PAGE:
As always I was left wanting more. I wasn’t ready to leave the characters behind, but I’m excited to wait for the third installment that is due in 2019.

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All of This is True

Release date: 15.5.2018
About: In this genre-defying page-turner from Lygia Day Peñaflor, four teens befriend their favorite YA novelist, only to find their deepest, darkest secrets in the pages of her next book–with devastating consequences.
Miri Tan loved the book Undertow like it was a living being. So when she and her friends went to a book signing to hear the author, Fatima Ro, they concocted a plan to get close to her.
Soleil Johnston wanted to be a writer herself one day. When she and her friends started hanging out with her favorite author, Fatima Ro, she couldn’t believe their luck–especially when Jonah Nicholls started hanging out with them, too.
Penny Panzarella was more than the materialist party girl everyone at the Graham School thought she was–and she was willing to share all her secrets with Fatima Ro to prove it.
Jonah Nicholls had more to hide than any of them. And now that Fatima’s next book is out in the world, he’s the one who is paying the price…
Perfect for fans of One of Us Is Lying–and told as a series of interviews, journal entries, and even pages from the book within the book–this gripping story of a fictional scandal will keep you on the edge of your seat from beginning to end.
Buy it here


Character/s

This book wouldn’t be the same without each and every one of these complex characters. Their personalities don’t work in isolation and are a result of actions of others. Meeting them in a Pretty Little Lies post-event environment makes for some unreliable narrators and I wouldn’t have it any other way.

Plot.

It’s a puzzle piece plot that will only make sense once you get to the end. Because of the nature of the plot, I can’t actually talk much about it, other than the fact that it will consume you completely. You will not want to put it down until you have all the answers.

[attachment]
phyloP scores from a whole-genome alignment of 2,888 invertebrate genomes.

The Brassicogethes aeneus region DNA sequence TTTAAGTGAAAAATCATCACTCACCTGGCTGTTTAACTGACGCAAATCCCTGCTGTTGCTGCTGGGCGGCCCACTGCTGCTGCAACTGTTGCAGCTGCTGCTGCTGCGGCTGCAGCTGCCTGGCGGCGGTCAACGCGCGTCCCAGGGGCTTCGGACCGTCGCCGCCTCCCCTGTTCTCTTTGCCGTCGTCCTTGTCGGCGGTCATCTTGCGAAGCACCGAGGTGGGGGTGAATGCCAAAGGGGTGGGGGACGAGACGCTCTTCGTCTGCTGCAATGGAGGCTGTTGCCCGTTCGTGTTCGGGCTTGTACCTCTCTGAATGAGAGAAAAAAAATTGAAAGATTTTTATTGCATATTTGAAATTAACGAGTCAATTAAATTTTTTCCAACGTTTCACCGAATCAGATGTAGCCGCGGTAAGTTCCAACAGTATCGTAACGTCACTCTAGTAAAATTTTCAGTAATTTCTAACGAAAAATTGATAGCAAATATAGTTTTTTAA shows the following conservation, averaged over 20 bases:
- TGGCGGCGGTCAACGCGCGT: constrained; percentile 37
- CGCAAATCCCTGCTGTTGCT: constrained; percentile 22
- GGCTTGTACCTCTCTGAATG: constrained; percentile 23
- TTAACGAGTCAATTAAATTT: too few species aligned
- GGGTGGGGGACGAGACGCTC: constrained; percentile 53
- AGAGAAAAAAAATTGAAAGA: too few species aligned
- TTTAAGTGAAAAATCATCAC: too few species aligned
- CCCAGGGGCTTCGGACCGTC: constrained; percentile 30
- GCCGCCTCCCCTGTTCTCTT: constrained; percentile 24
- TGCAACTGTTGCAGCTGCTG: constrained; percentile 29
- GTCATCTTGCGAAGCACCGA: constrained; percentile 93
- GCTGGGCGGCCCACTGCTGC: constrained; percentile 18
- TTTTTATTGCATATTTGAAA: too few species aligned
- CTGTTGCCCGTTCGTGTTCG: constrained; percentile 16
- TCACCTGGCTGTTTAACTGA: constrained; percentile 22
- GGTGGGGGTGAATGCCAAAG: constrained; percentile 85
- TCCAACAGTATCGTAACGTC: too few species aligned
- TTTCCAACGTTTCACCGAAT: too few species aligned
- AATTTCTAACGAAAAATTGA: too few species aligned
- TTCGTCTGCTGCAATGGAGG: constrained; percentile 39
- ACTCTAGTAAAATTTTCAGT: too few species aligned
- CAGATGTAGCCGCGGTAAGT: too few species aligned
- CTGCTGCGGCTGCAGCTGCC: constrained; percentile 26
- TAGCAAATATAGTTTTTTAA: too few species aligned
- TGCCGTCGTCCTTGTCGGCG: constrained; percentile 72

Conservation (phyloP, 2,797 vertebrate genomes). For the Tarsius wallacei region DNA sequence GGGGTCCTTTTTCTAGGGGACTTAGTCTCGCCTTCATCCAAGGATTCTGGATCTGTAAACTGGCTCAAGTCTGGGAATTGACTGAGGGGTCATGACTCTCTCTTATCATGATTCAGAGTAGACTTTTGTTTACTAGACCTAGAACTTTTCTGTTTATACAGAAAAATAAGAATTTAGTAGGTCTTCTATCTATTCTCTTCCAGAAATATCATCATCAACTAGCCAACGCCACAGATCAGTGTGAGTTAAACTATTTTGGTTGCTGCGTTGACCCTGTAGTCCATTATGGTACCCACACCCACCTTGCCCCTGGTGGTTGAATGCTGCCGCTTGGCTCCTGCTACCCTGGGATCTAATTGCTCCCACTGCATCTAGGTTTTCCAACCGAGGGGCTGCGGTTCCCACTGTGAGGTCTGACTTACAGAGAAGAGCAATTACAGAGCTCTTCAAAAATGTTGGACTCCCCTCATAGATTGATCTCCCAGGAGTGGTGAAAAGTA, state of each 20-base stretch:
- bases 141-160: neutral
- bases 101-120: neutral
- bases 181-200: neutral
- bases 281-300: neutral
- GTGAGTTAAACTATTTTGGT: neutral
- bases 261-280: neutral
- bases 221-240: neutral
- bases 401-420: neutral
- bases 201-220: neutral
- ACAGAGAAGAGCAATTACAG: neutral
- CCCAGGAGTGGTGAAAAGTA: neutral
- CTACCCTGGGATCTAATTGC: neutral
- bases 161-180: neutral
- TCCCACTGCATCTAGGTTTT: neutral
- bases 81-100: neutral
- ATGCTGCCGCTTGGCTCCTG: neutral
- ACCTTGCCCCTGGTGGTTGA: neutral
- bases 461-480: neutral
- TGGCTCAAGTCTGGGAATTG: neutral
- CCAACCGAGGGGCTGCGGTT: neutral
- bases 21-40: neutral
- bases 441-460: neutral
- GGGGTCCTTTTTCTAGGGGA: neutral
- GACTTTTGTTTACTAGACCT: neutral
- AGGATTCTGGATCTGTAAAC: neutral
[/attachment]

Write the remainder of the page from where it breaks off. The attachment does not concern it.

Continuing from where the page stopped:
Writing

It’s amazing when you have so many different characters with their own narratives going on that a writer can give each one a unique voice on paper. You don’t have to read the start of chapters multiple times to find out whose views your reading.

 

Ascension by Victor Dixen @VictorDixen

Release date: 28.6.2018
About:
Six girls, six boys. Each in the two separate bays of a single spaceship. They have six minutes each week to seduce and to make their choices, under the unblinking eye of the on-board cameras. They are the contenders in the Genesis programme, the world’s craziest speed-dating show ever, aimed at creating the first human colony on Mars.

Leonor, an 18 year old orphan, is one of the chosen ones.
She has signed up for glory.
She has signed up for love.
She has signed up for a one-way ticket.
Even if the dream turns to a nightmare, it is too late for regrets.
Pre-order here


Characters

I love Leonor. She’s a good voice to have when you’re stuck in space; she grounds you, so to speak. When you have a character like her; passionate, flawed and insightful. The way she works through the speed dating is interesting and something I easily identify with. Not only that, it adds a level of internal conflict that some narratives miss.

We learn bits about the other crew, but it’s those left on earth that are the most interesting. We have Serena, who communicates directly with the participants and becomes the ‘host’ of the broadcast. She’s a piece of work, you’ll quickly learn, but I want you to find that out for yourself.

Plot

It reads like a brilliant Sci-fi blockbuster. There are many threads in play and they change your perspective like a rubrics cube, waiting to be solved. Being the first in a trilogy, you go in knowing that you will have a resolve of some sorts, but there will be questions left unanswered to ensure you want more. It’s expertly done so that it doesn’t feel like it’s the first in a sequence, but a story in its own right.

Writing

Being a translated story, there’s always a worry that the writing loses something. This story, I’m delighted to say, doesn’t. It’s language is clean, its engaging and powerful. It makes for such a consumable, compulsive read.